Having risen from the ashes of the Seattle rock scene, and somehow, bouncing back from the loss of their lead singer, Alice In Chains’ 5th studio album (their second with Layne Staley vocal clone, William DuVall), The Devil Put Dinosaurs Here, is actually quite good. (The album was released May 28th of this year, but kilScene was not yet launched. It’s such an important, rocking album, we figured we write the review for it, however late in the game. It’s that good.) Great, in fact. Personally, I hate how much I love this album. No band, and I do mean NO band, should be able to come back from the loss of their singer. However, with modern technology being what it is, even Will DuVall’s voice can be manipulated enough to sound like the late, great, Layne.
No band, and I do mean NO band, should be able to come back from the loss of their singer.
The Devil Put Dinosaurs Here starts with the thick gloom that Alice In Chains has built their career around. Dark, rich tones have always been an AIC staple; and, it’s nice to see that the boys haven’t lost their touch. Jerry Cantrell’s riffs are simply classic Alice (after all, if it ain’t broke, what’s to fix, right?), and yet, it still manages to sound fresh and sexy to the eardrums . In comparison, Alice In Chains’ 2009 “comeback” album, Black Gives Way To Blue, was not something that I was prepared to get behind; The Devil Put Dinosaurs Here, on the other hand, forced me to pay close attention, and I’m glad I did. I could obsess for you, going track by track explaining why this album is great, but I wont do that. It would turn into overkill at that point. There is just so much to say, and yet, not enough, all at the same time.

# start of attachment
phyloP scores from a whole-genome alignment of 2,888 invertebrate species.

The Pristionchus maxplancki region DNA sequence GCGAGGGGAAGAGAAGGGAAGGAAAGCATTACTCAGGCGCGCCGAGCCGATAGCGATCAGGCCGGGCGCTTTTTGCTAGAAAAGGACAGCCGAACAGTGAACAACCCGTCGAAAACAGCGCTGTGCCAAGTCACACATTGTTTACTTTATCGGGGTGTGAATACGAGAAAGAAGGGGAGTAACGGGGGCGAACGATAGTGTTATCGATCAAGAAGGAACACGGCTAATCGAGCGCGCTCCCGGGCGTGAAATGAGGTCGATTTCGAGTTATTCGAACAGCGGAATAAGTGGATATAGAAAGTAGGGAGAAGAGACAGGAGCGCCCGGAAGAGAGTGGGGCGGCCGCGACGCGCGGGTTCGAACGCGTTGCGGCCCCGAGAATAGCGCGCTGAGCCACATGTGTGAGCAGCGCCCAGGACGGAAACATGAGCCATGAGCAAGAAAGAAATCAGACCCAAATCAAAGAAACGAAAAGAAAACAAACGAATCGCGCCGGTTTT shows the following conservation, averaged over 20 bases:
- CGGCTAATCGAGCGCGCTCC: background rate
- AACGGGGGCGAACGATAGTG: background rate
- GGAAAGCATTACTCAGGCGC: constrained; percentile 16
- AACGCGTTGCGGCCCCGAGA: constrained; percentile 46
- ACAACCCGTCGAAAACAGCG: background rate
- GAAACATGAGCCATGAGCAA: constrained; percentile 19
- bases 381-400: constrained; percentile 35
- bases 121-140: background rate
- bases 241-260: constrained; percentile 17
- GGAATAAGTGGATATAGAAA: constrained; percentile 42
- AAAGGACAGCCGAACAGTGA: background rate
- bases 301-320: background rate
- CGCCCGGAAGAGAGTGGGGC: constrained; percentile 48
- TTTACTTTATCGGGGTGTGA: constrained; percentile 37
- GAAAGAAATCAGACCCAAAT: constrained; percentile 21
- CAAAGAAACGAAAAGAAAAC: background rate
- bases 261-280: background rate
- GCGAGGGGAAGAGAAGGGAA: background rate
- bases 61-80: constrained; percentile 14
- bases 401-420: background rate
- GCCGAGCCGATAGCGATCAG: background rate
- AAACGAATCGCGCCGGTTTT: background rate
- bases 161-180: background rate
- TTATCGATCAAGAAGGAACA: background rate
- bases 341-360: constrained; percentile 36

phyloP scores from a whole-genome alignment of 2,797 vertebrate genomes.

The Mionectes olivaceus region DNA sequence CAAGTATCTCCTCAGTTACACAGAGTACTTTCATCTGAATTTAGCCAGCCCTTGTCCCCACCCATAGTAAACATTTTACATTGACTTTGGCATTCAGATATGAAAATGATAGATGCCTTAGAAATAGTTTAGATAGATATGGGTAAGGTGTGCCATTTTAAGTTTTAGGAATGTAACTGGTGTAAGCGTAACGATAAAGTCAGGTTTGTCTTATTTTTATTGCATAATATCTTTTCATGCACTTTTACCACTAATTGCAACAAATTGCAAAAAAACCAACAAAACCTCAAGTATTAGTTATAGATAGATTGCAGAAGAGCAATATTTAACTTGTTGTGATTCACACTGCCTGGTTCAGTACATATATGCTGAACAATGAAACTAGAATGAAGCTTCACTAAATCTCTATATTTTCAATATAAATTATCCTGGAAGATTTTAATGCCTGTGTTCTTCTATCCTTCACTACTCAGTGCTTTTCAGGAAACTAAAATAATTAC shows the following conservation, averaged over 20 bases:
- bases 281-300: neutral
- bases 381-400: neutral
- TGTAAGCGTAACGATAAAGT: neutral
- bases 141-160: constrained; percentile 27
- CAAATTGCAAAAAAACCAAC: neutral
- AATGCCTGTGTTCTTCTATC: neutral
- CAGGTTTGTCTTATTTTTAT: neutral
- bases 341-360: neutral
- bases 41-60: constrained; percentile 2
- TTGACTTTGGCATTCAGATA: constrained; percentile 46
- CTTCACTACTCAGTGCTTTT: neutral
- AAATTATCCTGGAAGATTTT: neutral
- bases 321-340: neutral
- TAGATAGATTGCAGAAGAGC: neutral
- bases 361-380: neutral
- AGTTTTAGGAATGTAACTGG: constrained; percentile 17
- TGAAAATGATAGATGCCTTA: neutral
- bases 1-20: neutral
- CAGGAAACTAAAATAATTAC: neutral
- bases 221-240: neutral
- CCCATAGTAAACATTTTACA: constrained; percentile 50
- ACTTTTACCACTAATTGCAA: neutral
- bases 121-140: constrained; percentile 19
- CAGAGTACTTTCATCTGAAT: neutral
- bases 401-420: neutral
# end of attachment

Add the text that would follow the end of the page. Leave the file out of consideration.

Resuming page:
It would turn into overkill at that point. There is just so much to say, and yet, not enough, all at the same time.
The production of the album, like the songs within, are solid masterpieces. Beginning to end, the album plays more like a greatest hits record to accompany Alice In Chains other compilation album, Music Bank (Sony, 1999); but, it is not a greatest hits album, just a really great album, period. Disregarding what I said about William DuVall at the beginning of this piece, dismissing him as a lame Layne Staley clone, the fact is this: William DuVall really does have a fantastic voice, and there it is. During the course of typing this review out, you, my fellow kilSters have been privy to my Jekyll and Hyde personality. Yes, even in death, Layne Staley will always be the voice of Alice In Chains. Even as I typed those words, I realized that it’s just really good to hear Alice In Chains’ music again. What’s more, is that unless this band falls apart from infighting, or some other unfortunate circumstance, we won’t have to worry about losing Alice singer 2.0 (DuVall) to a crippling heroin addiction (it would be fucked up if he acquires a taste for black tar heroin by the time this blog is posted on the site. Then I’ll feel like the Nostrodomus of drugdom).
The review that you are currently reading is not the one I originally wrote. The original was four pages long, with two of those pages spent ranting about how much William DuVall will never be Layne Staley. However, as I sit here in front of my laptop, furiously pounding away on the keys, listening to the album for the third time, I have come to the realization that William DuVall will never be Layne Staley, and that’s okay. Layne, may you rest in eternal peace. William DuVall, to you Sir, I say it took me 7 years to accept you (Ed. Note: William DuVall officially joined AIC in 2006), now please don’t fuck it up.